JavaScript is off. Please enable to view full site.

Banknote look-alike envelopes raise legal eyebrows in Vietnam

Saturday, December 29, 2018, 12:56 GMT+7
Banknote look-alike envelopes raise legal eyebrows in Vietnam
Lucky money envelopes are printed in forms of VND200,000, VND50,000 and VND500,000 banknotes. Photo: Tuoi Tre

As lucky money envelopes that look identical to the Vietnamese banknotes are widely advertised online ahead of the Lunar New Year, local lawyers have warned that these products can be regarded as a violation of the currency law.

Lucky money, or li xi in Vietnamese, are often given to children and elders in red envelopes as a way of wishing good luck for both children and senior people during Tet, the way Vietnamese people call Lunar New Year, in Vietnam.

In recent years, beside the red color that is said to symbolize good luck and is supposed to ward off evil spirits in Vietnamese belief, many out-of-the-box designs for lucky money envelopes have also been introduced in the market on every Tet.

This year, the envelopes designed in the form of Vietnamese banknote look-alikes have been the new trend.

The products bear the same appearance as Vietnamese bills with denominations of VND50,000, VND100,000, VND200,000 and VND500,000. (US$1 = 23,256)

Lucky money envelopes are printed in form of VND500,000 ($21.5) banknotes. Photo: Tuoi Tre
Lucky money envelopes are printed in form of VND500,000 ($21.5) banknotes. Photo: Tuoi Tre

According to some sellers, this type of red envelopes is printed in C150gsm paper, with full and clear color, in 7.3x16.5cm size, so the circulating real banknotes can easily fit in. Both sides of the envelopes are identical to real money.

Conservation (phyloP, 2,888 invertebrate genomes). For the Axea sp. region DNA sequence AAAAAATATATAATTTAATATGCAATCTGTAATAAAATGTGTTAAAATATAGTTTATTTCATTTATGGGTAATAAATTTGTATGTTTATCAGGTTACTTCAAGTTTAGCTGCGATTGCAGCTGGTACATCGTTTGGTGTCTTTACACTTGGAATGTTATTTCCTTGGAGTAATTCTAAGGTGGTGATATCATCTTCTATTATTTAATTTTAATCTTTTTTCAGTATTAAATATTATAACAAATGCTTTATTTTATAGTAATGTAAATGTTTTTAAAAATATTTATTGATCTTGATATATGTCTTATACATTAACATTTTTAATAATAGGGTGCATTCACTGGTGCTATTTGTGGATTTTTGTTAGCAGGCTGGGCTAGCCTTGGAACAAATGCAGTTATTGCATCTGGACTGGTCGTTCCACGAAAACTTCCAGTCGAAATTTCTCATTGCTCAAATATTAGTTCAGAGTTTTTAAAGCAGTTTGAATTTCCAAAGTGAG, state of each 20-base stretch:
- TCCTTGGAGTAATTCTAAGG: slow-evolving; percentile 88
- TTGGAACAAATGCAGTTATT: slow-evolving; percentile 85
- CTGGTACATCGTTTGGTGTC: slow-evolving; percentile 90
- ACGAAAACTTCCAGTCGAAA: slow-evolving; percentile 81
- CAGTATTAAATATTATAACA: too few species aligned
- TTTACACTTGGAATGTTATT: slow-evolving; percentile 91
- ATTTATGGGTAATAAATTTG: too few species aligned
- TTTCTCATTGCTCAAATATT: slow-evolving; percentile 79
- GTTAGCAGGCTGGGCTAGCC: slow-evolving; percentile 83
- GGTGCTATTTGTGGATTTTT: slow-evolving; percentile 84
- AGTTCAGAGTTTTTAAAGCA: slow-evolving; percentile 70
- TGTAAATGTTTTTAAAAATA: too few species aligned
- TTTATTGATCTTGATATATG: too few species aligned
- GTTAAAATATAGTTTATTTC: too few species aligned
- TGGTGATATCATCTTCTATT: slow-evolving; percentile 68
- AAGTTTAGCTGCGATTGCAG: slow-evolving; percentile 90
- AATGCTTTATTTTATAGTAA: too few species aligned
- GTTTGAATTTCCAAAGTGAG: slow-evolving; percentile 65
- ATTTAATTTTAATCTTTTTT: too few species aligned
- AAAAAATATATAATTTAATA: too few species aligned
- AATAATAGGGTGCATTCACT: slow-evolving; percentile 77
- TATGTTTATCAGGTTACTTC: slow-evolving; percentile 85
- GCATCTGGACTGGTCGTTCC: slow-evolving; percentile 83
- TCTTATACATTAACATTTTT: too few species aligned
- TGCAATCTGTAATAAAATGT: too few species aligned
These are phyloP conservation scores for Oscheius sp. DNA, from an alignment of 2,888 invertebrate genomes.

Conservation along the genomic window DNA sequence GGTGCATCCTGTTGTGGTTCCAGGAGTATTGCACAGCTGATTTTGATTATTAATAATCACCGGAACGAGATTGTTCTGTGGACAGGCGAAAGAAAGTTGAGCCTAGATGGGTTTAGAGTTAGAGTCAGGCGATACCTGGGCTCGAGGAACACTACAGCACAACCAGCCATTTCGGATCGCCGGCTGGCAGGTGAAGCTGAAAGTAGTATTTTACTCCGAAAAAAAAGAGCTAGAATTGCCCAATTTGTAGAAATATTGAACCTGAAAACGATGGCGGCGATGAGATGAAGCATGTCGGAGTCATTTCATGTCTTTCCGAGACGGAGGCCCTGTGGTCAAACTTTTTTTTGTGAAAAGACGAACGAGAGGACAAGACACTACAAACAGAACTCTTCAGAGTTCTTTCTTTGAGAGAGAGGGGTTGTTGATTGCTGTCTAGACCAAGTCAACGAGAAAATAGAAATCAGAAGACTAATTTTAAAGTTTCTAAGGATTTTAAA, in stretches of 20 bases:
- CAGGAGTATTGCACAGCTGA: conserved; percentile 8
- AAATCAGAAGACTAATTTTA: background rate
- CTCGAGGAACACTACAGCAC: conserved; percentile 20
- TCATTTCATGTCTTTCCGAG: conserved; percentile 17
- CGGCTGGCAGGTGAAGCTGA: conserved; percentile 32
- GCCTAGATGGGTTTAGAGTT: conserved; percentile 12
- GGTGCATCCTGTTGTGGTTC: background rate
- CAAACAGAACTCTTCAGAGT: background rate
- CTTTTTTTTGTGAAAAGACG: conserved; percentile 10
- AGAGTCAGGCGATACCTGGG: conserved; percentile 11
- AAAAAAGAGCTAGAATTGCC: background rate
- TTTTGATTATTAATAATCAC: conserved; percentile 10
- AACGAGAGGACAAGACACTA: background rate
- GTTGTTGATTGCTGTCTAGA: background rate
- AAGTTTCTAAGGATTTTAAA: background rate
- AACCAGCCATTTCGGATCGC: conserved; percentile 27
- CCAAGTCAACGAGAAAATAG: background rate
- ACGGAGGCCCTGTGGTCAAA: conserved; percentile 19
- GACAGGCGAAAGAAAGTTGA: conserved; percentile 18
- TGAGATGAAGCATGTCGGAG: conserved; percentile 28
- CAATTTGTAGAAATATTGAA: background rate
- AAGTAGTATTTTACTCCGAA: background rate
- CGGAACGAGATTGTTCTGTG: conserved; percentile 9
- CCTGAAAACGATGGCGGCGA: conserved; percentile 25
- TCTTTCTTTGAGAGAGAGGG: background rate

They are sold for VND1,000 VND apiece or VND800 per set of ten, according to N. Nga, who advertises the lucky money envelopes both for use and resale.

T.T, a resident in Hanoi, told Tuoi Tre (Youth) newspaper that she had just sourced 7,000 pieces of these lucky money envelopes, but most of them were sold out so quickly that only the VND500,000-note look-alikes are left.

Little did these sellers know that their sale activities violate the Vietnamese law, according to lawyer Nguyen Ngo Quang Nhat.

The act of copying Vietnamese currency for any purpose without the prior written approval of the State Bank of Vietnam is prohibited as per prescription in Clause 3, Article 3, Decision of the Prime Minister No. 130/2003 / QD-TTG dated June 30, 2003 on the protection of Vietnamese currency, lawyer Nhat said.

Accordingly, if any organizations or individuals print lucky money envelopes in resemblance to real money, they may violate the provisions on the protection of Vietnamese money as mentioned above.

This behavior may lead to a fine between VND40,000,000 ($1,720) and VND80,000,000 ($3,440) and additional penalties, the lawyer elaborated.

Like us on Facebook or follow us on Twitter to get the latest news about Vietnam!

Bao Anh / Tuoi Tre News

More

Read more

;

Photos

VIDEOS

Experience summer sand-boarding in Mui Ne

Sand-boarding, a popular activity amongst local children in the coastal tourism town of Mui Ne in south-central Vietnam, is attracting hundreds of tourists to the Red Sand Dunes

Young maple trees given better protection as Hanoi enters rainy season

The trees are currently growing well, with green leaves and healthy branches.

Hunting skinks for food in southern Vietnam

Skink meat is known to be soft, tasty, and highly nutritious.

Vietnamese-made app allows people to grow real veggies via smartphone

Nguyen Thi Duyen, a young engineer in Hanoi, developed the app and its related services to help busy people create their own veggie gardens.

Chinese tourists hit by Vietnamese over dine and dash

Four Chinese were reportedly injured, with one having a broken arm.

Latest news

'Van hoa' in Vietnam

Community and society here are two sides of the same coin and it shows up everywhere in almost every activity the locals do